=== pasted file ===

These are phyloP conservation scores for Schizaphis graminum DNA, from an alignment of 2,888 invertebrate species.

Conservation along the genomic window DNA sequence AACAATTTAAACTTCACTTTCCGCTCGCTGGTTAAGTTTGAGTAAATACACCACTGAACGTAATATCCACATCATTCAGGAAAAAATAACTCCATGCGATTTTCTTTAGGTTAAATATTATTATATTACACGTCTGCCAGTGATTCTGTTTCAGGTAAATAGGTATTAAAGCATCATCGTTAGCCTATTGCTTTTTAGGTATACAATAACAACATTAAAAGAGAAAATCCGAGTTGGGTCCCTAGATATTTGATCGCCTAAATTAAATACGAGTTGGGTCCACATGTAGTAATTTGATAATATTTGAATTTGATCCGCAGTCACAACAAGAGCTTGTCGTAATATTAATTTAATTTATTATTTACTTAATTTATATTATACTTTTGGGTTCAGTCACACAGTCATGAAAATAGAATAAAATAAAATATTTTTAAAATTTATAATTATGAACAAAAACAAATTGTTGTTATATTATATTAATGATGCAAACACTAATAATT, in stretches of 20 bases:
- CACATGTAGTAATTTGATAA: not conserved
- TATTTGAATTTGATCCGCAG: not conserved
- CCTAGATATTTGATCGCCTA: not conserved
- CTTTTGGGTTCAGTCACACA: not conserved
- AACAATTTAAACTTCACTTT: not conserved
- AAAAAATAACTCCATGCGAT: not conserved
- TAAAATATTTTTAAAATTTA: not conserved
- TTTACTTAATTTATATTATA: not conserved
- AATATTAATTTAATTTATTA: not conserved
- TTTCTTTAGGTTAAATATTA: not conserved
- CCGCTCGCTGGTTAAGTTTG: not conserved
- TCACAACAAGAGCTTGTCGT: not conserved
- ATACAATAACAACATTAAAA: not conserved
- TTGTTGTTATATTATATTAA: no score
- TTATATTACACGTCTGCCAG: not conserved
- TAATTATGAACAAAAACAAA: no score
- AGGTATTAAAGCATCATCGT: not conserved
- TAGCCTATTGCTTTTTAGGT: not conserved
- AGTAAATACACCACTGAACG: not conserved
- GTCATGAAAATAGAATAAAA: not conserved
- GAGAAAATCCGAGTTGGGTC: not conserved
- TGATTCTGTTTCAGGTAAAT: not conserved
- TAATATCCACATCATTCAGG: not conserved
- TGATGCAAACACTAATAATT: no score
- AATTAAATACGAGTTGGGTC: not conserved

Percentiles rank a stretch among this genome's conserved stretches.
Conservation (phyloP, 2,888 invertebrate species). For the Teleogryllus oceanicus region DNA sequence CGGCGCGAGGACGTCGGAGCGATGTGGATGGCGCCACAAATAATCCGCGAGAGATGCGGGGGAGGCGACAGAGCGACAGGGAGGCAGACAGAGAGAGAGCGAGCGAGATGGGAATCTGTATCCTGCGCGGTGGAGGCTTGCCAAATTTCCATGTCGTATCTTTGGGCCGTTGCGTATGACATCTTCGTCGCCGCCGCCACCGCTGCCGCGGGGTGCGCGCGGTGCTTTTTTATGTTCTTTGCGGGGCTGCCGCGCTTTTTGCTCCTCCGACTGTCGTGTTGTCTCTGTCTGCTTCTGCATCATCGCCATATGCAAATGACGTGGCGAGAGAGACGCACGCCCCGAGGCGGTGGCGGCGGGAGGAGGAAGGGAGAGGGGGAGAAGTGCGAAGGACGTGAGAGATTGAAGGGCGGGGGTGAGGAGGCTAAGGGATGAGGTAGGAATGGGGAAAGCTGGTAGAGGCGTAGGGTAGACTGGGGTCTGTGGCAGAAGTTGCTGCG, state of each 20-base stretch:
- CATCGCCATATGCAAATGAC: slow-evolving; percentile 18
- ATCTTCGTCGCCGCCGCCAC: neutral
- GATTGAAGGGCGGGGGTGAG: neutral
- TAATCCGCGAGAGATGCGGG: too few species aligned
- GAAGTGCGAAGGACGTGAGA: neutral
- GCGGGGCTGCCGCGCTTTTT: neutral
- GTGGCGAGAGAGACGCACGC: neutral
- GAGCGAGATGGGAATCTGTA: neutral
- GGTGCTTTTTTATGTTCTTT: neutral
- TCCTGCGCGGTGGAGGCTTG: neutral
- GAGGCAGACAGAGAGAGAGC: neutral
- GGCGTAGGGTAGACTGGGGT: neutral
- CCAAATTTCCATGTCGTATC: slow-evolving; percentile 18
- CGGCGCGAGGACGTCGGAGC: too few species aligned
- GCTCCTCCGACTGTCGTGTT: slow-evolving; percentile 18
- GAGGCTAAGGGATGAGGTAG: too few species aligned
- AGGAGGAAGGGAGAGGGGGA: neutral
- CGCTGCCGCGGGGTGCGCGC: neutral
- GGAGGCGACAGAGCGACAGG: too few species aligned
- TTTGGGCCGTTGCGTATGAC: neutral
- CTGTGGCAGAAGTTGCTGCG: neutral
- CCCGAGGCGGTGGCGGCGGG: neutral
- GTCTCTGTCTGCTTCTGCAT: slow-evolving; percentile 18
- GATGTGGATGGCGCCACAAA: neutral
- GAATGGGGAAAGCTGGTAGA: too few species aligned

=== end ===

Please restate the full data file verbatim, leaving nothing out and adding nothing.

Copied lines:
These are phyloP conservation scores for Schizaphis graminum DNA, from an alignment of 2,888 invertebrate species.

Conservation along the genomic window DNA sequence AACAATTTAAACTTCACTTTCCGCTCGCTGGTTAAGTTTGAGTAAATACACCACTGAACGTAATATCCACATCATTCAGGAAAAAATAACTCCATGCGATTTTCTTTAGGTTAAATATTATTATATTACACGTCTGCCAGTGATTCTGTTTCAGGTAAATAGGTATTAAAGCATCATCGTTAGCCTATTGCTTTTTAGGTATACAATAACAACATTAAAAGAGAAAATCCGAGTTGGGTCCCTAGATATTTGATCGCCTAAATTAAATACGAGTTGGGTCCACATGTAGTAATTTGATAATATTTGAATTTGATCCGCAGTCACAACAAGAGCTTGTCGTAATATTAATTTAATTTATTATTTACTTAATTTATATTATACTTTTGGGTTCAGTCACACAGTCATGAAAATAGAATAAAATAAAATATTTTTAAAATTTATAATTATGAACAAAAACAAATTGTTGTTATATTATATTAATGATGCAAACACTAATAATT, in stretches of 20 bases:
- CACATGTAGTAATTTGATAA: not conserved
- TATTTGAATTTGATCCGCAG: not conserved
- CCTAGATATTTGATCGCCTA: not conserved
- CTTTTGGGTTCAGTCACACA: not conserved
- AACAATTTAAACTTCACTTT: not conserved
- AAAAAATAACTCCATGCGAT: not conserved
- TAAAATATTTTTAAAATTTA: not conserved
- TTTACTTAATTTATATTATA: not conserved
- AATATTAATTTAATTTATTA: not conserved
- TTTCTTTAGGTTAAATATTA: not conserved
- CCGCTCGCTGGTTAAGTTTG: not conserved
- TCACAACAAGAGCTTGTCGT: not conserved
- ATACAATAACAACATTAAAA: not conserved
- TTGTTGTTATATTATATTAA: no score
- TTATATTACACGTCTGCCAG: not conserved
- TAATTATGAACAAAAACAAA: no score
- AGGTATTAAAGCATCATCGT: not conserved
- TAGCCTATTGCTTTTTAGGT: not conserved
- AGTAAATACACCACTGAACG: not conserved
- GTCATGAAAATAGAATAAAA: not conserved
- GAGAAAATCCGAGTTGGGTC: not conserved
- TGATTCTGTTTCAGGTAAAT: not conserved
- TAATATCCACATCATTCAGG: not conserved
- TGATGCAAACACTAATAATT: no score
- AATTAAATACGAGTTGGGTC: not conserved

Percentiles rank a stretch among this genome's conserved stretches.
Conservation (phyloP, 2,888 invertebrate species). For the Teleogryllus oceanicus region DNA sequence CGGCGCGAGGACGTCGGAGCGATGTGGATGGCGCCACAAATAATCCGCGAGAGATGCGGGGGAGGCGACAGAGCGACAGGGAGGCAGACAGAGAGAGAGCGAGCGAGATGGGAATCTGTATCCTGCGCGGTGGAGGCTTGCCAAATTTCCATGTCGTATCTTTGGGCCGTTGCGTATGACATCTTCGTCGCCGCCGCCACCGCTGCCGCGGGGTGCGCGCGGTGCTTTTTTATGTTCTTTGCGGGGCTGCCGCGCTTTTTGCTCCTCCGACTGTCGTGTTGTCTCTGTCTGCTTCTGCATCATCGCCATATGCAAATGACGTGGCGAGAGAGACGCACGCCCCGAGGCGGTGGCGGCGGGAGGAGGAAGGGAGAGGGGGAGAAGTGCGAAGGACGTGAGAGATTGAAGGGCGGGGGTGAGGAGGCTAAGGGATGAGGTAGGAATGGGGAAAGCTGGTAGAGGCGTAGGGTAGACTGGGGTCTGTGGCAGAAGTTGCTGCG, state of each 20-base stretch:
- CATCGCCATATGCAAATGAC: slow-evolving; percentile 18
- ATCTTCGTCGCCGCCGCCAC: neutral
- GATTGAAGGGCGGGGGTGAG: neutral
- TAATCCGCGAGAGATGCGGG: too few species aligned
- GAAGTGCGAAGGACGTGAGA: neutral
- GCGGGGCTGCCGCGCTTTTT: neutral
- GTGGCGAGAGAGACGCACGC: neutral
- GAGCGAGATGGGAATCTGTA: neutral
- GGTGCTTTTTTATGTTCTTT: neutral
- TCCTGCGCGGTGGAGGCTTG: neutral
- GAGGCAGACAGAGAGAGAGC: neutral
- GGCGTAGGGTAGACTGGGGT: neutral
- CCAAATTTCCATGTCGTATC: slow-evolving; percentile 18
- CGGCGCGAGGACGTCGGAGC: too few species aligned
- GCTCCTCCGACTGTCGTGTT: slow-evolving; percentile 18
- GAGGCTAAGGGATGAGGTAG: too few species aligned
- AGGAGGAAGGGAGAGGGGGA: neutral
- CGCTGCCGCGGGGTGCGCGC: neutral
- GGAGGCGACAGAGCGACAGG: too few species aligned
- TTTGGGCCGTTGCGTATGAC: neutral
- CTGTGGCAGAAGTTGCTGCG: neutral
- CCCGAGGCGGTGGCGGCGGG: neutral
- GTCTCTGTCTGCTTCTGCAT: slow-evolving; percentile 18
- GATGTGGATGGCGCCACAAA: neutral
- GAATGGGGAAAGCTGGTAGA: too few species aligned